Have You Played…Banished?

Have You Played? is an endless stream of game retrospectives. One a day, every day of the year, perhaps for all time.

I got my arse kicked by the readership when I reviewed Banished and made it clear I didn’t enjoy myself at all. I don’t mind. I’m glad.

More and more, I subscribe to the idea that if someone professes to love something, what kind of critic is it to tell them that they’re wrong? Sure, I’ll quibble and what-about and point out problems they might have missed or dismissed, but I’m old and boring enough to no longer feel the fires of rage that someone dares to enjoy something I consider to be poor. (Only thing is, I do ask for the opposite to be true – if I don’t like something, I don’t want to be viciously told that I shouldn’t be expressing such an opinion. It’s OK not to enjoy something; it’s not OK to tell someone else what they should or shouldn’t enjoy, within reason, of course).

Banished is emblematic of that. I didn’t enjoy myself, because for it was a punishing grind in order to achieve only a basic level of subsistence. I suppose I want to be a bit more indulged in my city-builders, and it’s fair to say that I don’t necessarily believe that embracing difficulty in videogames is noble in and of itself. Sometimes, yes – Far Cry 2, STALKER, Souls/Bloodborne – but Banished put me in mind of doing household chores, with the full, bleak knowledge that I would only have to repeat them all again days later.

Many people disagreed with me. They adored the challenge, the sense of victory they gained from surviving the overwhelming. I was pleased. It’s lovely to see people enjoying something, especially when that something is unusual and distinctive. Unless something is openly hateful, it deserves an audience of kindred spirits. Banished is not for me.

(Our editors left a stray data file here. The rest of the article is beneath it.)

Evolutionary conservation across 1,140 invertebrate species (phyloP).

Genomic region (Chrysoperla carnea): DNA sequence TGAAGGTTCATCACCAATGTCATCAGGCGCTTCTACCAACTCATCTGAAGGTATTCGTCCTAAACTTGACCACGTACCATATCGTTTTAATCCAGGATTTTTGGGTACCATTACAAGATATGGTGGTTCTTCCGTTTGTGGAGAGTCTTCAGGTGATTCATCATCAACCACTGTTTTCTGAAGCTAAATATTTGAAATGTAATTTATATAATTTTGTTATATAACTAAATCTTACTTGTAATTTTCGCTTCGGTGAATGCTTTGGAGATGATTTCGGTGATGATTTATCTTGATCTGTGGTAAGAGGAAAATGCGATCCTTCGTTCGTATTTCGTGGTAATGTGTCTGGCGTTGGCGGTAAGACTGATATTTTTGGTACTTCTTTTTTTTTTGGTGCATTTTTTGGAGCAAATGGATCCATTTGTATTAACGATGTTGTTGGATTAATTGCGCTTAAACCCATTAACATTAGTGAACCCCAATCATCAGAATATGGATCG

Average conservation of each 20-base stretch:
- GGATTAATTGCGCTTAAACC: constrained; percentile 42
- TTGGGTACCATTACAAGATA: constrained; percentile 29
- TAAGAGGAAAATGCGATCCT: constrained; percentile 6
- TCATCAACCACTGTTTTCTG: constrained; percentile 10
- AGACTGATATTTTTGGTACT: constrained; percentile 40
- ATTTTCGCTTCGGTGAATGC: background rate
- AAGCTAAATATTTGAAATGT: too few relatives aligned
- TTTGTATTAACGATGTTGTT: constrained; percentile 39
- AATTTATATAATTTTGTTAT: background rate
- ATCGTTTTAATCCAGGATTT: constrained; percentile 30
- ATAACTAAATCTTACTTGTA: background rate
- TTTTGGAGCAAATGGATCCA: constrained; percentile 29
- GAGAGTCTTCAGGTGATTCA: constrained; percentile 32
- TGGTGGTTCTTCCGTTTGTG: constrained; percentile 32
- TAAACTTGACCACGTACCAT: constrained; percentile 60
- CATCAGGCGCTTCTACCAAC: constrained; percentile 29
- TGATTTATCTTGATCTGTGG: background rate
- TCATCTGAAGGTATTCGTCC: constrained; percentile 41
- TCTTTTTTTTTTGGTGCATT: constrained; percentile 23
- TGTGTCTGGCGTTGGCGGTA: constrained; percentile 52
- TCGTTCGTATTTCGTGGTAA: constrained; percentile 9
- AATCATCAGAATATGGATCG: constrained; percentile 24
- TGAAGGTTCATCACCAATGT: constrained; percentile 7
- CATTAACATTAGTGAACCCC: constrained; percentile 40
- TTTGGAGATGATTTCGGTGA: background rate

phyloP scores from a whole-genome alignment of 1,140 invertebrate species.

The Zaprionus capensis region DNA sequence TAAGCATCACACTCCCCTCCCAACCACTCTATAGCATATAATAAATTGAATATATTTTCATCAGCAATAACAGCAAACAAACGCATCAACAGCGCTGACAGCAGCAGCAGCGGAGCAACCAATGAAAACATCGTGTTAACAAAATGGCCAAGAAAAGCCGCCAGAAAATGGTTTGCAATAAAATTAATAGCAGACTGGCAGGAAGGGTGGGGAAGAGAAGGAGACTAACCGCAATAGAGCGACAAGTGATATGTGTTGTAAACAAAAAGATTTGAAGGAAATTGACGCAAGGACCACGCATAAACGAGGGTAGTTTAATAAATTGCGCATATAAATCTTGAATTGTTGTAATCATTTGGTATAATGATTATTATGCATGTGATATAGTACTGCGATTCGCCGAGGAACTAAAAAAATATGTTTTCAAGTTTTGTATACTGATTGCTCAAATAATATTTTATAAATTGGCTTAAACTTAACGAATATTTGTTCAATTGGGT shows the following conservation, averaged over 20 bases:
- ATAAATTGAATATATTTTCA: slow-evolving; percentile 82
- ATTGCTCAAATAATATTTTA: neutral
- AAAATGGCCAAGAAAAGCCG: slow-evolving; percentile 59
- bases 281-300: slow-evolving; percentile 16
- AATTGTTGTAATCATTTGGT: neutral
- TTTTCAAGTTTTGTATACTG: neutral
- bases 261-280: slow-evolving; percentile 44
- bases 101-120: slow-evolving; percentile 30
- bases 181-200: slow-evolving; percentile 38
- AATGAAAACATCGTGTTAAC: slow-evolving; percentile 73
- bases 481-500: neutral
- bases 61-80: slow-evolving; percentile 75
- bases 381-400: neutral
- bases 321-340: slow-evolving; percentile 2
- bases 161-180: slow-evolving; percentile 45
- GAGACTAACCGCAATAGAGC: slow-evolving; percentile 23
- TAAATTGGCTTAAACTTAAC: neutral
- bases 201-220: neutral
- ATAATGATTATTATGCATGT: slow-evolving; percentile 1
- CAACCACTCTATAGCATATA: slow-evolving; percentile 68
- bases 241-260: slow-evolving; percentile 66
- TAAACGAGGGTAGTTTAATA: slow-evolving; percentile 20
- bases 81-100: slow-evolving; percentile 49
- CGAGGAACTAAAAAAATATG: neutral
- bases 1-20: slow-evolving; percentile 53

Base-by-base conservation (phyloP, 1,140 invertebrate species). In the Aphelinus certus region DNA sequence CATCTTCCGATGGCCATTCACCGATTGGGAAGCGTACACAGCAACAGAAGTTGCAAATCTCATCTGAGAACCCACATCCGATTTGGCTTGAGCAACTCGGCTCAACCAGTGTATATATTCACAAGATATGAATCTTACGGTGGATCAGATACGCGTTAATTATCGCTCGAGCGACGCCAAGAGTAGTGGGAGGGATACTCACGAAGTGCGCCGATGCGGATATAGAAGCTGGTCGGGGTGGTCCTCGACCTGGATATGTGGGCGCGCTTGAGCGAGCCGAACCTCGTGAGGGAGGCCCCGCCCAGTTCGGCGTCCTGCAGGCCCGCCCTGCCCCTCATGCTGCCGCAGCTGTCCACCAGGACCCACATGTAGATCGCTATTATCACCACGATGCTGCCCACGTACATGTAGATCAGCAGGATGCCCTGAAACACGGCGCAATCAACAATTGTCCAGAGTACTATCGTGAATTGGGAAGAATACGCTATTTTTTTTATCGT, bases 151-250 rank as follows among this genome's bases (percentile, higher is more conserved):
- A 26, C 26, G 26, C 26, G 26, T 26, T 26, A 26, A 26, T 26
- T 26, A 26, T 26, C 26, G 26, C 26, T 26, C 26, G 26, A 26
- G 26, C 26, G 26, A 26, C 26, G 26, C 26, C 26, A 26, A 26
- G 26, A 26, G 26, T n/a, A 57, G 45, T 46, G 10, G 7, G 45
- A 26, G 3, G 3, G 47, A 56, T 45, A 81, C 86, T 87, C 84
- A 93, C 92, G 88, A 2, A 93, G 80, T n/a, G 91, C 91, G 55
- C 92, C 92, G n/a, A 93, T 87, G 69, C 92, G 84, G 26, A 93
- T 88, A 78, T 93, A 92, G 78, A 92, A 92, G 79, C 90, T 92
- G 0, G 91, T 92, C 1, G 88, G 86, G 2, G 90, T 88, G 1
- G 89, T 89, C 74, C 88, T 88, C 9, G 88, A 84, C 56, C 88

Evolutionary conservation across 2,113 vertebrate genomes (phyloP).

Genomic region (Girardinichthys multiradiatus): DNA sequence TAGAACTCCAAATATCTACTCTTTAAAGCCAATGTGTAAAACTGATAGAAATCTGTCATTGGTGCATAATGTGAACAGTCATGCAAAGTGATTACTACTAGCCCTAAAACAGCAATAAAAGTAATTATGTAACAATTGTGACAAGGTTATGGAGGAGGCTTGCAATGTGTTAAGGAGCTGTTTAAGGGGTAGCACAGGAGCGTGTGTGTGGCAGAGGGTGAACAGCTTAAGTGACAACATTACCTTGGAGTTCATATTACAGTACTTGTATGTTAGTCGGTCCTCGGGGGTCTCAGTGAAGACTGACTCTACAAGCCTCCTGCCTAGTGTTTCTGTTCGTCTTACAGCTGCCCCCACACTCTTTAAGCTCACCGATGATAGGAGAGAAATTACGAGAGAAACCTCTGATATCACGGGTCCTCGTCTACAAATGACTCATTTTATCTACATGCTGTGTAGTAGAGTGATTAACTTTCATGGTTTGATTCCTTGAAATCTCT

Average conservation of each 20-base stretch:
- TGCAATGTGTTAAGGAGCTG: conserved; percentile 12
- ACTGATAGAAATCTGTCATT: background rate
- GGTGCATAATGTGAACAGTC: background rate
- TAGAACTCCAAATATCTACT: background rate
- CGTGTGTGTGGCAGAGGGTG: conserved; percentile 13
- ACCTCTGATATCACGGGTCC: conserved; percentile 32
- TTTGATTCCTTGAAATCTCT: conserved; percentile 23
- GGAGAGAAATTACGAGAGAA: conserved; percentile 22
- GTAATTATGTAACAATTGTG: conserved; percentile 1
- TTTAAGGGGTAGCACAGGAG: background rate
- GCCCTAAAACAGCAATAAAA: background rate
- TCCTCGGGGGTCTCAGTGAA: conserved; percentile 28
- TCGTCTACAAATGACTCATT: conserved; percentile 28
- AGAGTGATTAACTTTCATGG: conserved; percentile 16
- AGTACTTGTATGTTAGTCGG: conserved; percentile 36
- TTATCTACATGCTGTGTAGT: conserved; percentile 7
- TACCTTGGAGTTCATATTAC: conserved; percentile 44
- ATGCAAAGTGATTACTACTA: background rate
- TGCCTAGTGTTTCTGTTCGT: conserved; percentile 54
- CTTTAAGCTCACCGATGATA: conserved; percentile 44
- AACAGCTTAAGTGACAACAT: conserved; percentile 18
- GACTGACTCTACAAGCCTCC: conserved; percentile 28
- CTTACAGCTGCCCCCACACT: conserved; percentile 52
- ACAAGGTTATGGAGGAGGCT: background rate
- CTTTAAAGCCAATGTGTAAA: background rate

It came close to being something I wanted, which is why I personally felt disappointed, but it was for a lot of people – people who want a simulation of making do in a harsh wilderness, not the faker fantasy of vast cash-piles and rapid technological ascendance.

Funny thing, though – I suspect I’d like it more now. My life has become such that I regularly crave an escape to a simple life in an lonely place.

From this site

32 Comments

  1. godunow says:

    I love Banished – it is my favourite builder by far. I have not found it difficult at all – I guess this is due a favors of RNG Gods.

    It is wonderful in how it makes you care about your villagers – population is not just a number anymore – you get to know that it was Baker’s boy who died at 4 out of cold.

    It is like Knut Hamsun’s Growth of the Soil made into video game.

    • napoleonic says:

      This is one of the problems with Banished, though: you only care about the citizens at first. Once you have more than several dozen citizens, you can’t keep track of them all closely enough to know or care about who died. And so the game becomes less and less interesting the better you do. That is a problem.